- There is a brief summary of the article’s topic followed by a table of contents.
- There is a box on the right with a photograph and some summary information (dates). This is called an infobox. The other text on the main part of the page flows around this box.
- There is a box above the main text that notes that the section needs additional citations, with links for more information.
I should note that many other wikis have some or all of these elements, but how much they get used varies a lot site to site. (MediaWiki, which is the software used to run Wikipedia, is used by many other sites. The Talk and History pages are the ones where you’re most likely to see content.)
This is what most people think of when they think of Wikipedia: the obvious content you get when you look up a topic.
For most articles of any length, it is common to see a brief introductory section (a paragraph or two) followed by a table of contents. The rest of the article follows. Usually the introductory section is enough to help you make sure you’re looking at the right article for the topic and tell you why this topic is important.
The table of contents is automatically generated from the headings on the page – in this case there are 7 of them. The first four are specific to this article, the last three (References, Further reading, and External Links) are standard headings that appear on many Wikipedia articles as relevant.
Many pages on Wikipedia have a sidebar box on the right side of the page with summary or connecting information about the topic. For people, it often includes birth and death dates, links to parents or children if they have Wikipedia pages. For TV shows, it may have links to previous or following seasons, or list the major actors.
For Giles, you can see that it includes an illustration of him being pressed (with a link to further information about pressing), his birth and death dates and age at death, why he’s known, his spouses, children, and parents.
You can see that most of his family aren’t notable enough to have Wikipedia pages of their own, but his third wife, Martha, does. She was executed by hanging three days after he died. (On September 22, 1692.) The whole infobox is a nice quick reference to help you orient yourself to the information on the page.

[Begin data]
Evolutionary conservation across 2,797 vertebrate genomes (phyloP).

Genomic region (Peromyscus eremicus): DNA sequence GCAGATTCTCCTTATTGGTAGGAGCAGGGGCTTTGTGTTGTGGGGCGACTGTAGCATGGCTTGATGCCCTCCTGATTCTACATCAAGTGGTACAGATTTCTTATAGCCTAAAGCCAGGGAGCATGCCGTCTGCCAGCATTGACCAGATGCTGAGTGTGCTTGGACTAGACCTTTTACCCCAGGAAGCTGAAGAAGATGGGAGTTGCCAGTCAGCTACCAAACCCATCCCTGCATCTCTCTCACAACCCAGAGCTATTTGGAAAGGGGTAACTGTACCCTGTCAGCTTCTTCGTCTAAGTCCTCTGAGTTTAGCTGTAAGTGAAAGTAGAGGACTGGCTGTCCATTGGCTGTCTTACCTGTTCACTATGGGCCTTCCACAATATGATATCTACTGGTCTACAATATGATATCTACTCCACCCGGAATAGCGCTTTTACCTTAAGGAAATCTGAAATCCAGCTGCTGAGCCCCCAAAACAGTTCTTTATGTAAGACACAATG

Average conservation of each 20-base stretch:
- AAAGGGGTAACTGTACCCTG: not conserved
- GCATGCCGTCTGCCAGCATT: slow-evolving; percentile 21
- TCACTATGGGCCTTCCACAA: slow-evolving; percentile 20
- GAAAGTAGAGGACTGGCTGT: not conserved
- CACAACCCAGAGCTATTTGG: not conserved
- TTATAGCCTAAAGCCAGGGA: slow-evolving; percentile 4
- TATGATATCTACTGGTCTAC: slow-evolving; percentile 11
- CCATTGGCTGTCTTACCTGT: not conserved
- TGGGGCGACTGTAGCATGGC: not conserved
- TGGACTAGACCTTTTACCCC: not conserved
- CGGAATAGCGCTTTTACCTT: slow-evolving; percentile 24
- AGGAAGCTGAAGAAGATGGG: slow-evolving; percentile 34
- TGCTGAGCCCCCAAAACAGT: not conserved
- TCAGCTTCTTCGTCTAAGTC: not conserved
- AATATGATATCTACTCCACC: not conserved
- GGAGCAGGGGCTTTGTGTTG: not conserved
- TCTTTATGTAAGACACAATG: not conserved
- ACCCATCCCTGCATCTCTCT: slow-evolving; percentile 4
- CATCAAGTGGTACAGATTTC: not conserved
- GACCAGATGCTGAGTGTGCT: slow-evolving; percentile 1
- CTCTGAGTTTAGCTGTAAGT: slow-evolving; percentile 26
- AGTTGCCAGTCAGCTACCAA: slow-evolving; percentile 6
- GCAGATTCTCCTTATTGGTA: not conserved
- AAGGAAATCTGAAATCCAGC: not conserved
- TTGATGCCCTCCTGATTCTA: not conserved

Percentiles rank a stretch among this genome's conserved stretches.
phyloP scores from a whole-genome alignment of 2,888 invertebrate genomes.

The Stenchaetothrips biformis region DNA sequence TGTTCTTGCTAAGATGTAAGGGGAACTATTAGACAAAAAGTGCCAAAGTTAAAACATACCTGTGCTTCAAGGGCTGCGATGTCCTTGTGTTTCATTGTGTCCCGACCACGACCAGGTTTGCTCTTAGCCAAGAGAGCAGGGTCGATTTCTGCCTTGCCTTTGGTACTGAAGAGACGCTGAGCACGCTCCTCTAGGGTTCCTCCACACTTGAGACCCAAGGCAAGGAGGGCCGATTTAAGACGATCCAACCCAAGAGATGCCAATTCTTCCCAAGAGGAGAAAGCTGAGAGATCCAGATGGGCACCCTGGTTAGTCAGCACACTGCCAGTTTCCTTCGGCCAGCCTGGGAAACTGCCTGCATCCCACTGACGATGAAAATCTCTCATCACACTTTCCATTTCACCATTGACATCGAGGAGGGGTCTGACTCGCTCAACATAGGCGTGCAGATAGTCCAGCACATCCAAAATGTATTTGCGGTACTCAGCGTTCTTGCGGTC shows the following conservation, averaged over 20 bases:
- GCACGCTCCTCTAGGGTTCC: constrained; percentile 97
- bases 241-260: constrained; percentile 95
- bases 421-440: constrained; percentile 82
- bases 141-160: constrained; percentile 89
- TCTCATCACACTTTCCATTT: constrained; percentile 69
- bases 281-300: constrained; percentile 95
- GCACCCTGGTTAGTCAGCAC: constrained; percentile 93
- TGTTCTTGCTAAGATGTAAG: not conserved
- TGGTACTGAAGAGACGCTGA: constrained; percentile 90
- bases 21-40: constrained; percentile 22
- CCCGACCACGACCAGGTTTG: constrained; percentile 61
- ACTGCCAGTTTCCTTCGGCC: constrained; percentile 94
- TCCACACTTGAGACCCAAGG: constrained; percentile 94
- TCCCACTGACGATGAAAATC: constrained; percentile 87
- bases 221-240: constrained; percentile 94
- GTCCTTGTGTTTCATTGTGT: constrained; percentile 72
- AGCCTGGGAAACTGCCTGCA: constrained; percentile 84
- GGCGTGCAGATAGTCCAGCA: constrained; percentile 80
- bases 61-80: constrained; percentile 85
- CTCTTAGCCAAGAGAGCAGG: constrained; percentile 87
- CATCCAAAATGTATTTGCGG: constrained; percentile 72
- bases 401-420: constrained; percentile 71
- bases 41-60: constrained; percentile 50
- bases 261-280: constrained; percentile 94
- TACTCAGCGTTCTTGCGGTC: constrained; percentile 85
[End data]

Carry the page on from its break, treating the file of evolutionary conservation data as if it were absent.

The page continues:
The next thing you see on the page is a notice about a need for additional citations – we’re going to come back to that.
If you look at the text of the article, you’ll see footnotes in superscript and brackets with links. If you hover over these footnotes, it will give you information about the source, and clicking on it will open that source for you in a new window. Note that this gives additional context for dates and spelling of his name.
The article continues through a number of different headings (this article is about 1800 words long). The first three parts deal with Giles and his background (before the trial), the accusation, and his execution by pressing.
The fourth section is a type that appears on many Wikipedia articles but not all of them, and it sometimes has different names. In this case it is “Legacy” but you may also see “Depictions” or “Media” or other similar headings. By whatever name, this section talks about more recent depictions, relevance to history, or other factors that didn’t take place during the person’s life. If the list of depictions gets very long, it may get its own page (See Cultural Depictions of the Salem Witchcraft Trials for an example)
Wikipedia has specific standards for what they consider to be suitable sources. These standards can sometimes be confusing or overwhelming (the site deals with material from hundreds of countries, many languages, and covers topics with a wide range of variation in documentation, scholarship, currency, and differences of opinion.)